This is the day the flies fall awake mid-sentence
and lie stunned on the windowsill shaking with speeches
only it isn’t speech it is trembling sections of puzzlement which
break off suddenly as if the questioner had been shot
this is one of those wordy days
when they drop from their winter quarters in the curtains and sizzle as they fall
feeling like old cigarette butts called back to life
blown from the surface of some charred world
and somehow their wings which are little more than flakes of dead skin
have carried them to this blackened disembodied question
what dirt shall we visit today?
what dirt shall we re-visit?
they lift their faces to the past and walk about a bit
trying out their broken thought-machines
coming back with their used-up words
there is such a horrible trapped buzzing wherever we fly
it’s going to be impossible to think clearly now until next winter
what should we
what dirt should we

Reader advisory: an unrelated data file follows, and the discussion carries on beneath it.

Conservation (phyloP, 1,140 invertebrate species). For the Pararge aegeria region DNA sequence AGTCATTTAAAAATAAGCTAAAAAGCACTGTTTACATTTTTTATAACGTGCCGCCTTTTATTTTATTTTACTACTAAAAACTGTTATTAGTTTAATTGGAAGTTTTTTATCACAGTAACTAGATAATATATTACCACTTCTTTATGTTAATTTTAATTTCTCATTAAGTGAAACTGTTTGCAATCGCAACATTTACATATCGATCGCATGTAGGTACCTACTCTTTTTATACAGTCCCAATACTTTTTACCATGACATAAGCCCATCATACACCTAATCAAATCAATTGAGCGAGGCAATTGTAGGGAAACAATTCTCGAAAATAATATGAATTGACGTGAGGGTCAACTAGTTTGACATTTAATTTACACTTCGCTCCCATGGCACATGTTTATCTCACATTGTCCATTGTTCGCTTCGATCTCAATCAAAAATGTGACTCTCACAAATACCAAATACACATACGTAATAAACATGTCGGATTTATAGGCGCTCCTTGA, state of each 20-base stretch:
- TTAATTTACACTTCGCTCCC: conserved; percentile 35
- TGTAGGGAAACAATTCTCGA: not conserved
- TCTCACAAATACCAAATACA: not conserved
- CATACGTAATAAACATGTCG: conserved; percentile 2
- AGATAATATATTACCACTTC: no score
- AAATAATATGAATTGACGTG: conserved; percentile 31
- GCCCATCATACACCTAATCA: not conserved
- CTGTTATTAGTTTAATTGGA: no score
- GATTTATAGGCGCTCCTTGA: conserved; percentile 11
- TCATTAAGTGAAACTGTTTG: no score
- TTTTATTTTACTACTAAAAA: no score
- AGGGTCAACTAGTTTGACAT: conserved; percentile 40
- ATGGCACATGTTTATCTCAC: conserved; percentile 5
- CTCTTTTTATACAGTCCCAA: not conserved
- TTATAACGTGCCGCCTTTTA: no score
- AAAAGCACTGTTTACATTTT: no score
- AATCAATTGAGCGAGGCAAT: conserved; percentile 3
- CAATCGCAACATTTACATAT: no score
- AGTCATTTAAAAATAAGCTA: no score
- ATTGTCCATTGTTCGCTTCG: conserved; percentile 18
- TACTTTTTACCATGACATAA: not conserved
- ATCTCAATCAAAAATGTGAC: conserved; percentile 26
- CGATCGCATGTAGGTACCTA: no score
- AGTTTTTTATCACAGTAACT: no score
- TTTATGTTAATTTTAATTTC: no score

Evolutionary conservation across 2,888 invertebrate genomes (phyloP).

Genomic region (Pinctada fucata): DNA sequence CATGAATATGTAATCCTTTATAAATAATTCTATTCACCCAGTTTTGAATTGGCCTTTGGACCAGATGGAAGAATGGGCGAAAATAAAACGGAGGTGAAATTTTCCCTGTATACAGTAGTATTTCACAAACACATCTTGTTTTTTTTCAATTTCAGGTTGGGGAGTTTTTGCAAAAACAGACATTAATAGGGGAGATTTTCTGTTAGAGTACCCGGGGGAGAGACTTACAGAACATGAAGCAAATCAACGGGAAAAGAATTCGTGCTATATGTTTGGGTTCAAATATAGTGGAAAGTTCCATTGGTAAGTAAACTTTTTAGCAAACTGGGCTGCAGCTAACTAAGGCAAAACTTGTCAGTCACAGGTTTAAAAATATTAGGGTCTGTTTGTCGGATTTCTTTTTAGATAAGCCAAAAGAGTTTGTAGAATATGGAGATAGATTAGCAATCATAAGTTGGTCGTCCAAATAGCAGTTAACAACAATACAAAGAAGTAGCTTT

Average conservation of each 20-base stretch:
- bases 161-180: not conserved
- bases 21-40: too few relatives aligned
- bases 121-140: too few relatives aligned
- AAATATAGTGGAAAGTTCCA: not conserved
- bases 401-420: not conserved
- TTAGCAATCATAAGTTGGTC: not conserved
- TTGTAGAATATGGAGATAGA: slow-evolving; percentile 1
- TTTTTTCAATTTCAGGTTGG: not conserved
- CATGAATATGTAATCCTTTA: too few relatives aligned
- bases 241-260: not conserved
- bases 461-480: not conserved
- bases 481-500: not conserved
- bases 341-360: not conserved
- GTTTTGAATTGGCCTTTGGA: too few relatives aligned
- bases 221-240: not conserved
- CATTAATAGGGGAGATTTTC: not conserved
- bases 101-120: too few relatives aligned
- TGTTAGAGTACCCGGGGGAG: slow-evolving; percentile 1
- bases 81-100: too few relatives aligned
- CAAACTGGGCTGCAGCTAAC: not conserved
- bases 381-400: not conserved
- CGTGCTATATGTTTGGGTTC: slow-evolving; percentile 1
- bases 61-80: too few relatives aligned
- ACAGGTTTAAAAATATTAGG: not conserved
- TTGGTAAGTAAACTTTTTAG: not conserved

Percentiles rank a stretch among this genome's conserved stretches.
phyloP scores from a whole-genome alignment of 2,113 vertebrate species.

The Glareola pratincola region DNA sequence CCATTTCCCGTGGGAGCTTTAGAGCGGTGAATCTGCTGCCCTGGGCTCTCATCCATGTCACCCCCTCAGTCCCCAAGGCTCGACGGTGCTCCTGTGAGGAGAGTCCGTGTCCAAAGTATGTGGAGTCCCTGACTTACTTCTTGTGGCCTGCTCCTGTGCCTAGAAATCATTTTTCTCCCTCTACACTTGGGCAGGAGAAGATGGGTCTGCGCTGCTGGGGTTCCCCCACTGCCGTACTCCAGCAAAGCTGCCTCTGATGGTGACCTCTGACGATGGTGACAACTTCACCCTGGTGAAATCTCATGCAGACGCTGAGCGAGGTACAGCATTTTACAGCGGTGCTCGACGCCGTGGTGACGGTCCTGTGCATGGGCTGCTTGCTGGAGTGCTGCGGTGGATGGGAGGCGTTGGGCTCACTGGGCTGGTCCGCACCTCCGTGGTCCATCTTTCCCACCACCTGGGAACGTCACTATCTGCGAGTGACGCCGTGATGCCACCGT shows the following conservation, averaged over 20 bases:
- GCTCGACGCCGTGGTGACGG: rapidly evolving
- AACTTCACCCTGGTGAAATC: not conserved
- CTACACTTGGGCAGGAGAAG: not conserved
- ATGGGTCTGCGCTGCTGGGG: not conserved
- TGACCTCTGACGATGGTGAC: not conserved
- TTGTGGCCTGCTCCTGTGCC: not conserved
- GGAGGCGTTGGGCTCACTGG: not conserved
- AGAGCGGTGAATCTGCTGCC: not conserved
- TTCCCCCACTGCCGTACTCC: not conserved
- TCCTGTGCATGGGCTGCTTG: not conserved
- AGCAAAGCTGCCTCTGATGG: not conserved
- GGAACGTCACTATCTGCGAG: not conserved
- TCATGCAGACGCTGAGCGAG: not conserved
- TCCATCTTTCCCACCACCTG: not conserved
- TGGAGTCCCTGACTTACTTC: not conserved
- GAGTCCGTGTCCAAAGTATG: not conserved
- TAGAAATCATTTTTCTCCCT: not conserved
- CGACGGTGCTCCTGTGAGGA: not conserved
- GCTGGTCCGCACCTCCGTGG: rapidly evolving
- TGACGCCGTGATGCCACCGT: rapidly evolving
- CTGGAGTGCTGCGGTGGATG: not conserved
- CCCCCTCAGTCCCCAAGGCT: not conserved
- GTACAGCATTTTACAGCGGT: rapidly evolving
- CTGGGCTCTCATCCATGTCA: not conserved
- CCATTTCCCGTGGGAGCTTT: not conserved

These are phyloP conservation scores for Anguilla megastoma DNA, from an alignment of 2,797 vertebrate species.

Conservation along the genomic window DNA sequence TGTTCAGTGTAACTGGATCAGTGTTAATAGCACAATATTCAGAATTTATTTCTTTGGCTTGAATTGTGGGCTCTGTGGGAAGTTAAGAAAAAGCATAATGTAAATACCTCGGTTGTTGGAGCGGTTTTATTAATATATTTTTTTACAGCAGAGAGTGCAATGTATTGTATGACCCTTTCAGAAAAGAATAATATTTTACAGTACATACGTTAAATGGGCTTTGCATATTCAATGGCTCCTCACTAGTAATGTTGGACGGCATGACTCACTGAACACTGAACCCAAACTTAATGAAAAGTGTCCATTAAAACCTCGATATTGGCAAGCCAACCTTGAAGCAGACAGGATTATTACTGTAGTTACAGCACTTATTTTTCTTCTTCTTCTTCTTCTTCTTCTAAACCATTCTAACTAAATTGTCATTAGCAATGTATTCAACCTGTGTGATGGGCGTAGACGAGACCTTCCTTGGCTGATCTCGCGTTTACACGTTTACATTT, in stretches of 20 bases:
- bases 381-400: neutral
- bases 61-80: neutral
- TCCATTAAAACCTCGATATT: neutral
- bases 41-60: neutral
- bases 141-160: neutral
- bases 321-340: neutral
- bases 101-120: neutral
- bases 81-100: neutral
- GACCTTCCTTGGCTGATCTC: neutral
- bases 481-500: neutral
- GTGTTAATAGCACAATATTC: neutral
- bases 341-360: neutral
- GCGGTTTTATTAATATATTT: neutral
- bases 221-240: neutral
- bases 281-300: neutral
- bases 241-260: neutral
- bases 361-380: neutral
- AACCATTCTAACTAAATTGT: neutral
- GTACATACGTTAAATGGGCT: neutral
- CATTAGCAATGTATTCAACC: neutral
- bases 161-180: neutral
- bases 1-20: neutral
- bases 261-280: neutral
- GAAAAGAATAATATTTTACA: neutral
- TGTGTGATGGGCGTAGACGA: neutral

Notes on the PoemMany vital aspects of Alice Oswald's 2017 Griffin Poetry Prize winning collection Falling Awake seem to intersect in the poem "Flies". Let's take a look ... For starters, quite literally, the collection's title could come from the poem's singular opening lines: "This is the day the flies fall awake mid-sentence and lie stunned on the windowsill shaking with speeches" To "fall awake" counter-intuitively might suggest attentive meditation and mindfulness. With the titular creatures of this poem, that they are doing so "mid-sentence" and are "shaking with speeches" signifies an intriguing anthropomorphism that has been noted in other selections from this collection. As the 2017 Griffin Poetry Prize judges mused in their citation for Falling Awake, "In these poems ... one wonders about the problem of being bound to place, to anything at all." Similarly, a blogger named Alice gives a close and enthusiastic analysis of this poem that circles around the notion that the flies (who are us) and their "trapped buzzing" are connected to being too bound to our past. In Catherine Graham's insightful conversation with Alice Oswald for The Toronto Review of Books, Graham encourages Oswald to expand on the process that resulted in "Flies", and here is her fascinating answer:"I think my theme is often unfinishedness. I like the feeling that the universe isn’t finished. I believe in the future, I’m not a determinist. I believe that things are open ended and have not yet happened. And that poem is particularly about that because if you’ve ever listened to flies, they do that, they just cut off. They endlessly stop mid-sentence. So I tend to try, when I’m using free or freed verse, whatever you want to call it, I quite often take on the form of whatever I’m describing. So if I’m really concentrating on flies then, I start to speak fly language which cuts off mid-sentence. That’s why that poem does that."As readers venture through Falling Awake, they will likely find more selections referencing the features and themes encapsulated in this particular poem.